In contrast, by decreasing vasodilatory and antiaggregatory PGI2 production, COX-2 antagonists may tip the balance in favor of prothrombotic eicosanoids (thromboxane A2) and may lead to increased cardiovascular thrombotic events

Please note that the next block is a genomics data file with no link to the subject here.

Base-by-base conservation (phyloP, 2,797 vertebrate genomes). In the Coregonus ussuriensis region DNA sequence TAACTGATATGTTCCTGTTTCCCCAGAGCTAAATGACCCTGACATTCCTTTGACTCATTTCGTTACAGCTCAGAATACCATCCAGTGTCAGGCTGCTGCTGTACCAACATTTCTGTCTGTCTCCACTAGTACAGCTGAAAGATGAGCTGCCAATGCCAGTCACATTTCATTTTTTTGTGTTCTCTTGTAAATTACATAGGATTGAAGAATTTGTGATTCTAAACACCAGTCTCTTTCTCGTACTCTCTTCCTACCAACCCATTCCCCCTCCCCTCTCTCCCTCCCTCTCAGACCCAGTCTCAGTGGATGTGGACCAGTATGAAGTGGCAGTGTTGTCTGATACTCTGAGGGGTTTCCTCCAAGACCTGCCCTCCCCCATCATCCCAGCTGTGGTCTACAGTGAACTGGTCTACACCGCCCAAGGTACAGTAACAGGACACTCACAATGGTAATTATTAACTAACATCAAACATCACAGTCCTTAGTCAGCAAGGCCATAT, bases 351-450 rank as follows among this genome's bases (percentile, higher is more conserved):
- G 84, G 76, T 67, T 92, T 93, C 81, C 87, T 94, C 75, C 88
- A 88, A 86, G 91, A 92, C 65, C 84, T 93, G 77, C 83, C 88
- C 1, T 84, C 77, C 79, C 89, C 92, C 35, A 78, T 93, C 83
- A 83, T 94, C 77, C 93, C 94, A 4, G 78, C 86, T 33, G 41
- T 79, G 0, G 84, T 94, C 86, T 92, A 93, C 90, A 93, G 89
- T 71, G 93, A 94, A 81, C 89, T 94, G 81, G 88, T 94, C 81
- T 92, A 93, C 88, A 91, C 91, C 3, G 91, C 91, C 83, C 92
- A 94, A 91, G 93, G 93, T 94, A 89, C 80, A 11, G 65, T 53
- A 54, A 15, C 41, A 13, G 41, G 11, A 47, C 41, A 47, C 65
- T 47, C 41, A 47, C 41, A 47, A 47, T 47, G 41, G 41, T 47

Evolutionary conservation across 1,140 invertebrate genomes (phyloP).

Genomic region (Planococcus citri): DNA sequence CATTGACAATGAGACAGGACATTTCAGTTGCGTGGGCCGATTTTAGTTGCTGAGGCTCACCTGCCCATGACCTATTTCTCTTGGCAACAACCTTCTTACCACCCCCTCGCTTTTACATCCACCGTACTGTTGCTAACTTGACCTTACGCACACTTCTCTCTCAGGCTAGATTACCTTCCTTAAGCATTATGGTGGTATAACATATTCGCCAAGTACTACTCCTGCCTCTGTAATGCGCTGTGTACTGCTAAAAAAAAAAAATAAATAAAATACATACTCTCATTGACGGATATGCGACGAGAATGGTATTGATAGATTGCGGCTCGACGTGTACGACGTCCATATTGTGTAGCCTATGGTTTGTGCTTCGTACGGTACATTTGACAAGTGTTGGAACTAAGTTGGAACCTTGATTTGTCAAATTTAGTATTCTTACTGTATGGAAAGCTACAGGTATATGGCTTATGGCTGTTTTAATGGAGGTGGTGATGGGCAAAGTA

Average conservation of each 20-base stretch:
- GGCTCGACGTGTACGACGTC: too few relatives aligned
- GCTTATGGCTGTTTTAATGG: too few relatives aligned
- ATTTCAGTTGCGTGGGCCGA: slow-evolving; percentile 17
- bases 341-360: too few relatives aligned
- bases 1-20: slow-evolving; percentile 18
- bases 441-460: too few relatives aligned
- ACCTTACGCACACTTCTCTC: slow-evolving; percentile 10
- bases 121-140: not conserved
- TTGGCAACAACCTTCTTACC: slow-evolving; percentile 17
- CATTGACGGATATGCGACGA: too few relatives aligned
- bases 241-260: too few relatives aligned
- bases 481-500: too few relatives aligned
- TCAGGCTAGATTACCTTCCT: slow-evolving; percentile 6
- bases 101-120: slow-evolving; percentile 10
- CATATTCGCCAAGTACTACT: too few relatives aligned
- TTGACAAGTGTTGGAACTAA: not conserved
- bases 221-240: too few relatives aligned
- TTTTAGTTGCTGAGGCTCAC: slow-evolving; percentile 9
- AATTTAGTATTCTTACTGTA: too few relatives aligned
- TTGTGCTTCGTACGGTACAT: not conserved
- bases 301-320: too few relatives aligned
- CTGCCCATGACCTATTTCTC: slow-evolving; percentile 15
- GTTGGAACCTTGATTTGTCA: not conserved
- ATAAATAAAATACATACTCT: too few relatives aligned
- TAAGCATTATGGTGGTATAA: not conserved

In contrast, by decreasing vasodilatory and antiaggregatory PGI2 production, COX-2 antagonists may tip the balance in favor of prothrombotic eicosanoids (thromboxane A2) and may lead to increased cardiovascular thrombotic events.[41] It was therefore not unexpected when within less than 1 year of their marketing, 4 cases of ischemic complications in patients receiving COX-2 inhibitors were reported.[42] Moreover, as predicted, urinary levels of a metabolite of thromboxane A2 were markedly elevated. NSAIDs are among the most commonly used medications in the world.[1] They act by inhibiting COX, a key enzyme in arachidonic acid metabolism. The COX enzyme catalyzes the initial actions in the conversion of arachidonic acid to numerous eicosanoids, including prostaglandins (PGs) and thromboxanes. A major factor limiting their use is usually GI toxicity, ranging from moderate dyspepsia to peptic ulcer to perforation and bleeding. This results from NSAID-induced disruption of the protective activities of PGE2 and prostacyclin created by COX in the gastric mucosa. In 1990, Fu and colleagues[2] detected a novel COX protein in monocytes stimulated by interleukin, and a 12 months later, Kujubu and colleagues[3] recognized a gene with considerable homology to COX-1. Further research demonstrated that this novel COX-2 protein Pimonidazole was an inducible enzyme with increased expression in inflammation. On the other hand, COX-1 was named a housekeeping enzyme because it was expressed constitutively, with relatively ubiquitous presence. It was also recognized as the main source of cytoprotective PGs in the gastric mucosa. Since the conventional NSAIDs inhibited both COX-1 and COX-2, it was Pimonidazole postulated that the efficacy of NSAIDs (attributable to COX-2 inhibition) could be achieved without GI toxicity (due to COX-1 inhibition). This realization rekindled the efforts of the pharmaceutical industry to produce a safe NSAID via selective inhibition of COX-2, and this class of agents (celecoxib and rofecoxib) was introduced in 1999.[4] By October 2000, celecoxib and rofecoxib had sales exceeding US$ 3 billion in the United States alone and a prescription volume in excess of 100 million for the 12-month period ending in July 2000.[5] Moreover, the sales of celecoxib alone Pimonidazole increased from US$ 2623 million in 2000 to US$ 3114 million in 2001.[6] Most of the credit for this more than 80% increase in sales could be attributed to a widely distributed study CLASS, published in in 2000.[7] The impact of the study can be gauged from the fact that about 30,000 reprints of CLASS were bought from the publisher, and it was cited more than 10 times as frequently as any other article published in the same issue.[8] No less influential was another trial, VIGOR, a double-blind trial conducted at 301 centers in 22 countries. Both of these trials concluded that COX-2 inhibitors were associated with significantly fewer adverse effects than the conventional NSAIDs. Were these conclusions justified? Are the COX-2 inhibitors really superior in safety profile to the older NSAIDs? The current review summarizes the adverse effect profile of COX-2 inhibitors as more adverse drug reactions (ADRs) are being attributed to COX-2 inhibitors with their growing use. Gastrointestinal Adverse Drug Reactions NSAID-associated serious upper GI adverse events result in 103,000 hospitalizations and 16,500 deaths per year in the United States alone.[9,10] NSAID-induced GI adverse effects may be the commonest cause of drug-related events leading to emergency visits, 43% in an earlier study by us.[11] In this light, the COX-2 hypothesis, proposing that at comparable inhibitory doses, selective COX-2 inhibitors would be as effective as traditional NSAIDs and would spare the GI mucosa, seemed not only attractive but also plausible. The decade of the 1990s saw Pimonidazole several in vitro and animal studies that seemed to prove this hypothesis being published, and this was the topic of several review articles as well.[12-14] Results of clinical trials[15-17] also supported the COX-2 Bmpr1b hypothesis.[18] However, the progress that we have made in science is because scientists tend to question everything, and not surprisingly, this hypothesis began to show cracks when in the late 1990s it was shown that within 40 minutes of oral challenge with acid, there was a marked upregulation of COX-2 in the rat stomach.[19] A subsequent study[20] demonstrated a crucial protective role for COX-2 in the so-called adaptive cytoprotection response of the stomach; that is, increase in resistance to injury observed following exposure to a mild irritant. A further functional role for COX-2 in mediating gastric epithelial proliferation was demonstrated.

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